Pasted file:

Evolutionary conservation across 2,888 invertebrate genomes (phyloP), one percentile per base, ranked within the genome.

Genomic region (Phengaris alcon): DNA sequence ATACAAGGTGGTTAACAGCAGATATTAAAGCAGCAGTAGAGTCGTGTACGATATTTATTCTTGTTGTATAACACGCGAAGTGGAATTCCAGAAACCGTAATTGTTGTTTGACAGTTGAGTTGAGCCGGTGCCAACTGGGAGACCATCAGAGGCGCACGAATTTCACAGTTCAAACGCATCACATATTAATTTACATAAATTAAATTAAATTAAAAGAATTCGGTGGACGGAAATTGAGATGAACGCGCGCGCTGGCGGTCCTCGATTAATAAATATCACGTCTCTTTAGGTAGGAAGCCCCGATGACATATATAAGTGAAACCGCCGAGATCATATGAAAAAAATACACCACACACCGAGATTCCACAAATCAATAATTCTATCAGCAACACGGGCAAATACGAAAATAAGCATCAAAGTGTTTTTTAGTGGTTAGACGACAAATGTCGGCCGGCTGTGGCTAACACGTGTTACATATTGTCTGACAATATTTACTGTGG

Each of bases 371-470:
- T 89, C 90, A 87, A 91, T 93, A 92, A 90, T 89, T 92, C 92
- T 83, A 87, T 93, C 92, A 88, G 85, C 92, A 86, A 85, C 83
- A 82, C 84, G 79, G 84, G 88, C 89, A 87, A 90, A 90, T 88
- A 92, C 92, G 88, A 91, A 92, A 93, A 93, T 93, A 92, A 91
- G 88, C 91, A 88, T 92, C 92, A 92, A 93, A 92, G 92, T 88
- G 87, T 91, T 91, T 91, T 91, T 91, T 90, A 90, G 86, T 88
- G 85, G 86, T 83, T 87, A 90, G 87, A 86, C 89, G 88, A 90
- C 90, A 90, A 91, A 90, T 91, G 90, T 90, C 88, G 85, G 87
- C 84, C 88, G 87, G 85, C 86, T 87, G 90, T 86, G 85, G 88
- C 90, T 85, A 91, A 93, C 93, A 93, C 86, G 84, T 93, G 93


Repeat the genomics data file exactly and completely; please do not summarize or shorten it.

Evolutionary conservation across 2,888 invertebrate genomes (phyloP), one percentile per base, ranked within the genome.

Genomic region (Phengaris alcon): DNA sequence ATACAAGGTGGTTAACAGCAGATATTAAAGCAGCAGTAGAGTCGTGTACGATATTTATTCTTGTTGTATAACACGCGAAGTGGAATTCCAGAAACCGTAATTGTTGTTTGACAGTTGAGTTGAGCCGGTGCCAACTGGGAGACCATCAGAGGCGCACGAATTTCACAGTTCAAACGCATCACATATTAATTTACATAAATTAAATTAAATTAAAAGAATTCGGTGGACGGAAATTGAGATGAACGCGCGCGCTGGCGGTCCTCGATTAATAAATATCACGTCTCTTTAGGTAGGAAGCCCCGATGACATATATAAGTGAAACCGCCGAGATCATATGAAAAAAATACACCACACACCGAGATTCCACAAATCAATAATTCTATCAGCAACACGGGCAAATACGAAAATAAGCATCAAAGTGTTTTTTAGTGGTTAGACGACAAATGTCGGCCGGCTGTGGCTAACACGTGTTACATATTGTCTGACAATATTTACTGTGG

Each of bases 371-470:
- T 89, C 90, A 87, A 91, T 93, A 92, A 90, T 89, T 92, C 92
- T 83, A 87, T 93, C 92, A 88, G 85, C 92, A 86, A 85, C 83
- A 82, C 84, G 79, G 84, G 88, C 89, A 87, A 90, A 90, T 88
- A 92, C 92, G 88, A 91, A 92, A 93, A 93, T 93, A 92, A 91
- G 88, C 91, A 88, T 92, C 92, A 92, A 93, A 92, G 92, T 88
- G 87, T 91, T 91, T 91, T 91, T 91, T 90, A 90, G 86, T 88
- G 85, G 86, T 83, T 87, A 90, G 87, A 86, C 89, G 88, A 90
- C 90, A 90, A 91, A 90, T 91, G 90, T 90, C 88, G 85, G 87
- C 84, C 88, G 87, G 85, C 86, T 87, G 90, T 86, G 85, G 88
- C 90, T 85, A 91, A 93, C 93, A 93, C 86, G 84, T 93, G 93